Studio Narcisse Noir

Studio Narcisse Noir

About The Artist

Mary Turpin • Brentwood, MD
Fiber and Textiles - Homegoods

I make wearable art to adorn people and also to adorn their homes. I am fortunate to have a separate studio to make whatever I envision for a piece. I wet felt in the traditional manner of using wool roving, soap, water and agitation. I nuno felt by adding silk and silk gauze, sari waste, ribbons and other natural materials. I weave using a Saori loom for freeform pieces. I hand dye my fibers and finished pieces using natural plants and material. I have always been an artist, first as a classical musician and for the last 10 years working in the fiber arts. My inspiration comes from my surroundings. A blue sky at dusk tinged with a blush of pink, a Brahms melody, the smell of the ocean. My travels around the globe with the myriad sounds of cultural differences and sameness influence all that I am and all that I create.


Artist website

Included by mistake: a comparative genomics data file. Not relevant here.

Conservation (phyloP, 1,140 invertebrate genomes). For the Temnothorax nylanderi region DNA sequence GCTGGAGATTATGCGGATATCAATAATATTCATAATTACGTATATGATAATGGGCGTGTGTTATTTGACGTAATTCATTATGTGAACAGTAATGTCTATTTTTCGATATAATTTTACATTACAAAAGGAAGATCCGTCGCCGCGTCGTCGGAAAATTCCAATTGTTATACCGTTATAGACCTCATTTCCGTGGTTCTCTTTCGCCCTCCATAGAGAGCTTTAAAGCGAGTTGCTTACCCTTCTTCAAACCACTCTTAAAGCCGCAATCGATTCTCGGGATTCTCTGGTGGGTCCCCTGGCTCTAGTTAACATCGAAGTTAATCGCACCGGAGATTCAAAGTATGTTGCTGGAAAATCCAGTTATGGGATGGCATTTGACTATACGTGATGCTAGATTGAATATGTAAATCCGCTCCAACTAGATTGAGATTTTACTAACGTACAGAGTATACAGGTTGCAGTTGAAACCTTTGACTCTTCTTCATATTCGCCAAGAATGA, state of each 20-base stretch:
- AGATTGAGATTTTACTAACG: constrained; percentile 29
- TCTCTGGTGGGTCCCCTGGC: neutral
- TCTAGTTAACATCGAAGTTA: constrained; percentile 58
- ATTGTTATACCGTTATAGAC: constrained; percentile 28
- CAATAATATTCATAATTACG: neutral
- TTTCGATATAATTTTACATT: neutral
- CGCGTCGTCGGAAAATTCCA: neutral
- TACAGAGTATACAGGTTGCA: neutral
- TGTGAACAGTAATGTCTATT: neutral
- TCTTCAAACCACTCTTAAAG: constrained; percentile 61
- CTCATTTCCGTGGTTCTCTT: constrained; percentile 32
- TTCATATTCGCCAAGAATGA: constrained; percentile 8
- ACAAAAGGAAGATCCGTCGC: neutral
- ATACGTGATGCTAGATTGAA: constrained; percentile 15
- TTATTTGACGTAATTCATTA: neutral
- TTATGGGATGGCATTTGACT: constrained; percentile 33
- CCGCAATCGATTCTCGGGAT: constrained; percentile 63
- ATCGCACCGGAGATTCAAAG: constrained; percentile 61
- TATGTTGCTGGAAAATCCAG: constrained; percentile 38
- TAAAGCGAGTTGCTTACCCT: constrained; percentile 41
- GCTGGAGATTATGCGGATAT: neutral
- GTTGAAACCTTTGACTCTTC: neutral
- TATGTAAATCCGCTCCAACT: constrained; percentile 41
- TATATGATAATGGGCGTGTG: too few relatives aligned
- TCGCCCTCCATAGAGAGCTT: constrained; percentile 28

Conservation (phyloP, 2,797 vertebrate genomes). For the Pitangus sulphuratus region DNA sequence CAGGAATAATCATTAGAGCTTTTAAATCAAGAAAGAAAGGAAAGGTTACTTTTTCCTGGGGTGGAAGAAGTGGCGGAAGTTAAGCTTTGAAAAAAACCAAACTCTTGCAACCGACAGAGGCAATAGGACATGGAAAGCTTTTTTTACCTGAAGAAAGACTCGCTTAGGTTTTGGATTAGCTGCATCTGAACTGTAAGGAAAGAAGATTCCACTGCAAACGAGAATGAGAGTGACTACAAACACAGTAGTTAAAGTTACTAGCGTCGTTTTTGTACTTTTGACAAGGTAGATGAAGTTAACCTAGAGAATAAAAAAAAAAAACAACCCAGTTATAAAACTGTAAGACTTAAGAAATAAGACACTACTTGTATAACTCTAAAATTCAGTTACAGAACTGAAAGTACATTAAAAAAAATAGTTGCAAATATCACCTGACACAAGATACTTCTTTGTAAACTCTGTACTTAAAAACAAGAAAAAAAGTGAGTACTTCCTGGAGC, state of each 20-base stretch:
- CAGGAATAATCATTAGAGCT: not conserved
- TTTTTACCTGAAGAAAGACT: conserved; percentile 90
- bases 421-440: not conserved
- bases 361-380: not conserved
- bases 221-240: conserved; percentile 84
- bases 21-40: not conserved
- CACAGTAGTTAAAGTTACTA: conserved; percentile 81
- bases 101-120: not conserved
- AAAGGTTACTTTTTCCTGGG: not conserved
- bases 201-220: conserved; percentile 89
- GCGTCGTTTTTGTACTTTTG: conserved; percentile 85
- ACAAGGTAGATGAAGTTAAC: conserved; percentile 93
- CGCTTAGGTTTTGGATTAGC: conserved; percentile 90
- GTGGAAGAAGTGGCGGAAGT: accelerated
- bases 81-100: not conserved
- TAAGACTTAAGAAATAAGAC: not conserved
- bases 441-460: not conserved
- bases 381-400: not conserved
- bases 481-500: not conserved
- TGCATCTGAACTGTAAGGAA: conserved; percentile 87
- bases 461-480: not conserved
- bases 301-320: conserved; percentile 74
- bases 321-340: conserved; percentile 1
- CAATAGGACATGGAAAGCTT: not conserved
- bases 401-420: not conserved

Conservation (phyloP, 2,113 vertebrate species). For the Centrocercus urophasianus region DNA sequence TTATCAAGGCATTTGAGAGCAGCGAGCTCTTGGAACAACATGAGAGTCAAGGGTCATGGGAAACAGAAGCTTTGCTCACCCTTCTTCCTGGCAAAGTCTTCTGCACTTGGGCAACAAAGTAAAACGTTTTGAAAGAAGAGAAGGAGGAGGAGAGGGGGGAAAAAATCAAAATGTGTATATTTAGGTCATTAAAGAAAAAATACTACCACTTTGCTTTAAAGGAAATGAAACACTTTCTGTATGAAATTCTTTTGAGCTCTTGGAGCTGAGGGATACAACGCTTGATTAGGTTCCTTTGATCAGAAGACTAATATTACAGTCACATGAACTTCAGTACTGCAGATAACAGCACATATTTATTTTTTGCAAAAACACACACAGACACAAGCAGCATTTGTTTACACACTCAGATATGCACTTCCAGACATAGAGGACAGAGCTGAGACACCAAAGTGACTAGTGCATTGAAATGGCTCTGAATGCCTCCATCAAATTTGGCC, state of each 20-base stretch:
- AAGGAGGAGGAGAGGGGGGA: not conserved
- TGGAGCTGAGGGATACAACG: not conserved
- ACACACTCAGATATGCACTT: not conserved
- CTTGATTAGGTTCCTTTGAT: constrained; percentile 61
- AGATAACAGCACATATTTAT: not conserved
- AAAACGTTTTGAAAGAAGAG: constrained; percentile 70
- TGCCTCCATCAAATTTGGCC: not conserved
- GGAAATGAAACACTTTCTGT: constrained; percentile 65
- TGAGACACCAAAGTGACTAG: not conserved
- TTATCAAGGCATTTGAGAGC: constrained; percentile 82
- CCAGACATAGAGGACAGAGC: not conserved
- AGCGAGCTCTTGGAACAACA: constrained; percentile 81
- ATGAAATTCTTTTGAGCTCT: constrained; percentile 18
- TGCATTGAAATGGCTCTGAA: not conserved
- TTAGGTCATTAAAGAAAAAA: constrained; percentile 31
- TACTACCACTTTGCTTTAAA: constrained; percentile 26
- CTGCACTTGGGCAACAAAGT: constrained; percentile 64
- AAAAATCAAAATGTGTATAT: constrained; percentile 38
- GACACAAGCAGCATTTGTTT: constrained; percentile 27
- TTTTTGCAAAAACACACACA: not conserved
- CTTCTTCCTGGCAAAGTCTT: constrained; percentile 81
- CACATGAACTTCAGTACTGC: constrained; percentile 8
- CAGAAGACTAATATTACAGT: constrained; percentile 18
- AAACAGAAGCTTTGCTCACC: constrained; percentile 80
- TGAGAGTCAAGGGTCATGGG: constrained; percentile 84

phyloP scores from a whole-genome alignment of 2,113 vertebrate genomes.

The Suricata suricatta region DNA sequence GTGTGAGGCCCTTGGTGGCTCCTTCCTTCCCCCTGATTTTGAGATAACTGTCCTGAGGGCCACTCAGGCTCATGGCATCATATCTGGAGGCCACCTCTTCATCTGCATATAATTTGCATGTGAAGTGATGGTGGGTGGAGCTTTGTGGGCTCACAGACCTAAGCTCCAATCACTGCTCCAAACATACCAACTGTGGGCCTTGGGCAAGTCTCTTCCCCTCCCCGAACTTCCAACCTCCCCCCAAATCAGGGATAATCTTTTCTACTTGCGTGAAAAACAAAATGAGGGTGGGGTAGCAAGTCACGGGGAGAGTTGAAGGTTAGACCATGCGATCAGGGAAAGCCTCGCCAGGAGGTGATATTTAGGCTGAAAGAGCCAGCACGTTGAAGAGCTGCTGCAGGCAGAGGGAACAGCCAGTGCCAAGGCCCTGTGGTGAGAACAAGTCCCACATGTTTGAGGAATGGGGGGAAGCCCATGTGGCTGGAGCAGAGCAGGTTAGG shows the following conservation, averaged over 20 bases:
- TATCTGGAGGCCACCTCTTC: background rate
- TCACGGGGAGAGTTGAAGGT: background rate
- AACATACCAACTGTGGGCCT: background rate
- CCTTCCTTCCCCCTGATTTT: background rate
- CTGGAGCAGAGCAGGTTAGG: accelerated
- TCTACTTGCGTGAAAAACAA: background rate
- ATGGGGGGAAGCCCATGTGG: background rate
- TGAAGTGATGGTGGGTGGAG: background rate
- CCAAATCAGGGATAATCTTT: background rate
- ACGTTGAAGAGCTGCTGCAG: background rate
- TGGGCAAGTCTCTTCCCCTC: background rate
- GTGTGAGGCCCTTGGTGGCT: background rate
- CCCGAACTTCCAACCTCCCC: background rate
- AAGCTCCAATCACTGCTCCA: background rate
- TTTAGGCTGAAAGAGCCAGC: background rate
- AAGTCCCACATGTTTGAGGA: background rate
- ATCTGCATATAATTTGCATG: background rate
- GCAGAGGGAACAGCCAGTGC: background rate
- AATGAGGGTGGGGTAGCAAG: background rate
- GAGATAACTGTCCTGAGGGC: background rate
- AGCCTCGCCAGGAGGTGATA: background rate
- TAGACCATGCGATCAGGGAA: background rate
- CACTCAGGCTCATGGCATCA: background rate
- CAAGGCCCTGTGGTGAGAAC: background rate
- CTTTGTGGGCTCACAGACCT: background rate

Q&A with the Artist

Tell us how your work is made.

All of my work is made in my studio by me using locally sourced merino wool, imported silk. My felt is made by hand, I weave on a Saori loom, and some adornments are machine embroidered by me. All of my dyeing is done by hand using all natural plants and Japanese mineral dyes.

What makes you passionate about the medium you work with?

I love the feel of lush silk and soft natural merino wool as they mesh together in the wet felting process. The rhythmic rolling and turning of seemingly random materials has a certain characteristic of music being composed. I weave using a Saori loom which allows for not only freeform art but also a use for bits and pieces of yarn, silk,roving so there is a �no waste� of materials component to creating a new piece. I embellish my fibers with natural materials such as cork, sea glass beads, silk paper and eco print using plants and leaves.

What is something unique about you or your practice?

I bring a blending of cultures into each piece of wearable clothing that I make whether it is Shibori dyeing to an African headscarf or using Andinkra symbols on holiday ornaments.